I dunno, this to me seems like a statement made by someone who doesn't really have a connection with what it means to be an alcoholic. "You'll only get one glass and then you can leave"--if that were the thing, we compulsive drinkers wouldn't have a problem. I can't speak for Schotte, only for myself. But when I'd have a glass or two of this or that, the only thing on my mind would be where to get more. Sure, I could leave the brewery, and then go, where? Off to get some more booze. If no one else is interested in drinking with me I will get enough to get me drunk and go home with it and drink it alone. Compulsive drinking is not about opportunity or being social. You get a taste of it and are preoccupied with obtaining more.

 

 

It's only when you look at the entire circle that you can really make your decision.

FWIW I liked this.

 

 

You're don't have to feel embarassed or weak or humilated or any of that - you can just start not drinking again. But life is hard enough without letting the guilt get to you.

 

This is, ironically, PRECISELY why it took me another year to quit. Because even those who supported me would say stuff like this. I would go on binges and know that there was someone out there to help me rationalize it, people who were urging me to forgive myself for fucking up rather than urging me to take the harder road and just not start again. But it wasn't their fault, they didn't realize how extremely unhelpful it was.

 

As a result, I don't talk about my not drinking with anybody who hasn't also given up drinking or isn't in a close relationship with someone who has had to give up drinking. I realize your comment wasn't meant to harm, but it is precisely the sort of thing a sick alcoholic needs to work up the courage TO take a drink, even if he also thinks he will be giving it up again. The only cure for true alcoholism is abstinence. I agree with you that nobody should be ashamed of falling off the wagon, but in an alcoholic's wobbly mind and still fairly weak state of resolve, the best form of encouragement is to keep them sober, not to pick them up before they've fallen down.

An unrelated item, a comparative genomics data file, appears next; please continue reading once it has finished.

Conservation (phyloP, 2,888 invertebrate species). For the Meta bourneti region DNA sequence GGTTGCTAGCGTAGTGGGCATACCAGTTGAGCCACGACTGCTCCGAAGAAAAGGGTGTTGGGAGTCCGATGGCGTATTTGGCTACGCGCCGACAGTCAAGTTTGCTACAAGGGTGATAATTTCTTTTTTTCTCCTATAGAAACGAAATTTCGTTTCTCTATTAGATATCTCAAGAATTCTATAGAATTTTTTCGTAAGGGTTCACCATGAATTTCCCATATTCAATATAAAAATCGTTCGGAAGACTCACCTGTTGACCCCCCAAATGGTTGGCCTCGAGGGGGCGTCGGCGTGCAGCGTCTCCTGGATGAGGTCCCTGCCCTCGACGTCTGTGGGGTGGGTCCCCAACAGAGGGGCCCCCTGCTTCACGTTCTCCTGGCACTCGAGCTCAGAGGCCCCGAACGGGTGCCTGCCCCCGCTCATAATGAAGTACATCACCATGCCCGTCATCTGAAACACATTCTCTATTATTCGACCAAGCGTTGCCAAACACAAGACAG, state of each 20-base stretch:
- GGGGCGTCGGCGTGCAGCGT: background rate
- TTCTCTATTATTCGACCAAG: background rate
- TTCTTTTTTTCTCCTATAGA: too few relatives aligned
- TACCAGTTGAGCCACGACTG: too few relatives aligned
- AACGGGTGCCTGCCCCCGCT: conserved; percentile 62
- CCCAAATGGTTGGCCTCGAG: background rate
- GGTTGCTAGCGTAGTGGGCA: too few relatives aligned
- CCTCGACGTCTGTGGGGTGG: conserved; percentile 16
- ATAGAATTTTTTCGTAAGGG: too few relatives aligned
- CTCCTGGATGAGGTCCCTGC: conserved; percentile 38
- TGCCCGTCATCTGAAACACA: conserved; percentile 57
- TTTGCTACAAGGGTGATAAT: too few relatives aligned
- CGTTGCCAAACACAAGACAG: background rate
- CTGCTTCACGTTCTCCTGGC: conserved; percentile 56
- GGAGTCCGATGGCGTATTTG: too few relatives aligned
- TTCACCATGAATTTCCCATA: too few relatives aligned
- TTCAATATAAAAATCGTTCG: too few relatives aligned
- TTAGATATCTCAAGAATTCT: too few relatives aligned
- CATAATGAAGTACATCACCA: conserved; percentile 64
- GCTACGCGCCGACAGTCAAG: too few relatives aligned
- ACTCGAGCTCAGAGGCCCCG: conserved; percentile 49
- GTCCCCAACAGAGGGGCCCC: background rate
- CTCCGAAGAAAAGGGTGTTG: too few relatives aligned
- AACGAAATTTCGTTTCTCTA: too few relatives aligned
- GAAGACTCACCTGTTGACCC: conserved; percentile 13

Hope that cleared things up.

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I'm not sure which edit you're referring to?

 

Your initial comment just said you hadn't commented on my comment and the part in brackets about you thinking it was harmful was not there. You might have edited it almost immediately but I remember wondering at the time why you would say that without qualifying what you meant.

 

 

I don't want to turn this into an argument or worse a contest about who knows what's best and what the right approach is

 

I don't think it's turning into an argument, which I agree would be detrimental to the topic at hand. However an acceptance that not everyone deals with things in the same way and that what works for one person may not work for another is appropriate I think. Ten people could offer their differing experiences and only one might click with the person looking for advice. But if only one is offered and it doesn't quite match what the person looking for advice is going through, well, I think that can be potentially detrimental too.

 

 

I dunno, this to me seems like a statement made by someone who doesn't really have a connection with what it means to be an alcoholic. "You'll only get one glass and then you can leave"--if that were the thing, we compulsive drinkers wouldn't have a problem. I can't speak for Schotte, only for myself. But when I'd have a glass or two of this or that, the only thing on my mind would be where to get more. Sure, I could leave the brewery, and then go, where? Off to get some more booze. If no one else is interested in drinking with me I will get enough to get me drunk and go home with it and drink it alone. Compulsive drinking is not about opportunity or being social. You get a taste of it and are preoccupied with obtaining more.

 

Well, I didn't say you'll only drink one glass and leave. I suggested going on the tour and then leaving before getting the one glass. Assuming things haven't changed too much, when you have finished the tour through the brewery you come out to where the exit is and can then go across the hall into the bar or, you can just leave. Life still goes on and one of the things you need to learn to do is to live in a world which does have alcohol in it. I fully understand what compulsive behaviour is and feels like. In my opinion a tour of the Guiness brewery is less likely to lead to someone having a drink than a walk down just about any other road in Dublin city centre and that was what I was trying to say - no point in doing a pub crawl down Dame Street and yet congratulating yourself on not have done the tour at Guinness.

 

 

This is, ironically, PRECISELY why it took me another year to quit. Because even those who supported me would say stuff like this. I would go on binges and know that there was someone out there to help me rationalize it, people who were urging me to forgive myself for fucking up rather than urging me to take the harder road and just not start again. But it wasn't their fault, they didn't realize how extremely unhelpful it was.